Most dog owners want their furry pal to be obedient. Unfortunately, they make training mistakes that undermine their aim. They unintentionally teach their dog unwanted behaviors. Once Fido learns something, anything, re-educating him is difficult. The best way to avoid giving your dog the wrong lessons is to identify common training mistakes so you don't make them.
Chastising Fido when he comes back
Yes, your dog disobeyed your first command and took his time coming to you. He might have ignored your attempt at recall on purpose. Alternatively, he may have focused so intently on what he was doing that he didn't hear your command. Either way, if you chastise him when he eventually does come to you, all he learns is not to come again. Would you dash to be with someone who yells at you? Probably not. You would return reluctantly in your own good time, if at all. Your dog feels the same under such circumstances. Never chastise your dog for obeying your commands, even if he is slow. Praise him when he comes to you; just make the praise, or treat, superior when he responds quickly.
Do you sometimes allow your dog on the furniture, but not at other times? If so, your commands are inconsistent. If he knows your response varies, he is likely to do what he wants and hope for the best. The likelihood of him staying off the furniture if you are inconsistent, or displaying any other behavior you prefer, is low. Once you make a rule for your dog, don't falter and he will know how you want him to behave.
Rewarding bad behavior
Owners often reward their dogs for bad behavior; they feed them from their plates at the dinner table, and make a fuss of them when they jump up. Later, when their dogs display the same behavior, they chastise them. In such cases training is not only inconsistent, it also involves inappropriate rewards. Your dog loves being cooed over and fed. If he carries out a behavior that sometimes brings rewards, he will repeat the procedure. Don't reward your dog with food, toys, or praise unless you want to teach him to repeat a behavior.
Always rewarding with treats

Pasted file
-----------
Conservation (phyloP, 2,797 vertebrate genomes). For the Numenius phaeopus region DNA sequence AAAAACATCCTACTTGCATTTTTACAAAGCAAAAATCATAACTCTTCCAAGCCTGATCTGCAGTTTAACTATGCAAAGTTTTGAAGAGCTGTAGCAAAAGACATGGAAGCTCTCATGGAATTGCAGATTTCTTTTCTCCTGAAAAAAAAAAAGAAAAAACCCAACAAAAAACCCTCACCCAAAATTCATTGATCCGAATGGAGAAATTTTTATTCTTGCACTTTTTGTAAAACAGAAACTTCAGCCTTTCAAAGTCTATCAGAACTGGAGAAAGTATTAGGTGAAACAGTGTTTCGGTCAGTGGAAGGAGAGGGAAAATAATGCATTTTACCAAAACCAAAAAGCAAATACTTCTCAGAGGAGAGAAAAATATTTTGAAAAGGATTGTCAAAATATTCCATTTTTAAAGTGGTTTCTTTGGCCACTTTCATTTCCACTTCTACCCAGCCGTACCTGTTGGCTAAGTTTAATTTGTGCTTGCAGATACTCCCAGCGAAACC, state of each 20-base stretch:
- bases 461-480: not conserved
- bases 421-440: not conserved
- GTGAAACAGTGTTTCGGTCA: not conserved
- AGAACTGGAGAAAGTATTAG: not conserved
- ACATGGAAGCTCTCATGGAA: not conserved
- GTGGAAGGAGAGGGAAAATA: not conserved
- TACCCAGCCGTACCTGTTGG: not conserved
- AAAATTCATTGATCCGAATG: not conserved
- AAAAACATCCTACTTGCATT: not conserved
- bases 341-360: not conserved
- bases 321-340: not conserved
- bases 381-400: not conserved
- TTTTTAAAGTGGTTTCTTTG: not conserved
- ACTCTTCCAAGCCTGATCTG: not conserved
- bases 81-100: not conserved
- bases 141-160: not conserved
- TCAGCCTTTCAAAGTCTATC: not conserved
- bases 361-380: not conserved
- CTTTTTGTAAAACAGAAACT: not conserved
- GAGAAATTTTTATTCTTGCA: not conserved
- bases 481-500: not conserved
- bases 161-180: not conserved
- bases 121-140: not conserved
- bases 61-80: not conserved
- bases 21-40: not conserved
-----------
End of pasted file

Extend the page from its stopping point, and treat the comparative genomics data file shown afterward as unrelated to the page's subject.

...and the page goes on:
Providing your dog with treats when he behaves well will encourage him to repeat the behavior. However, if you give him treats long after he has learned to follow a command, he will always expect a treat for behaving well. Your dog will stubbornly refuse to follow commands if you don't give him treats. Unless you want to provide him with treats forever, and risk them losing their appeal, introduce praise as reward and only give food or toys as treats when your dog displays extremely good behavior.
There are at least two good reasons you shouldn't get angry with your dog. He can't think clearly, and so can't easily learn, when he is afraid. Also, you want a healthy bond with your dog don't you? You want him to love and respect you, but he won't if you yell or are aggressive toward him. He might be defensive or do your bidding because he is afraid. He won't like you, and you won't like him under such negative conditions. Keep your cool, even if your dog is slow to learn, and you can have a healthy relationship.
Commands spoken confidently have greater impact than those delivered weakly. Put power behind your words when telling your dog what you want from him. Speak up as though you mean what you say. If your voice dithers or is soft when you speak, your dog won't take your commands seriously. Speak from way down in your belly, rather than high up in your chest, and your voice will be deeper and more authoritative.
The good news is that your dog sees making you happy, and being praised, as a worthwhile occupation. Let him know what the rules are and stick to them. Only reward him for good behavior, but not always with treats; remember praise is powerful. Never lose your cool, and most importantly, have fun with your dog. The better your relationship, the easier he will be to command because he will focus on you and want to please you.
Have you trained your dog? Have any tips that other dog owners should know? Share with our fans using the comments below or tweeting at us: @HotDogCollars
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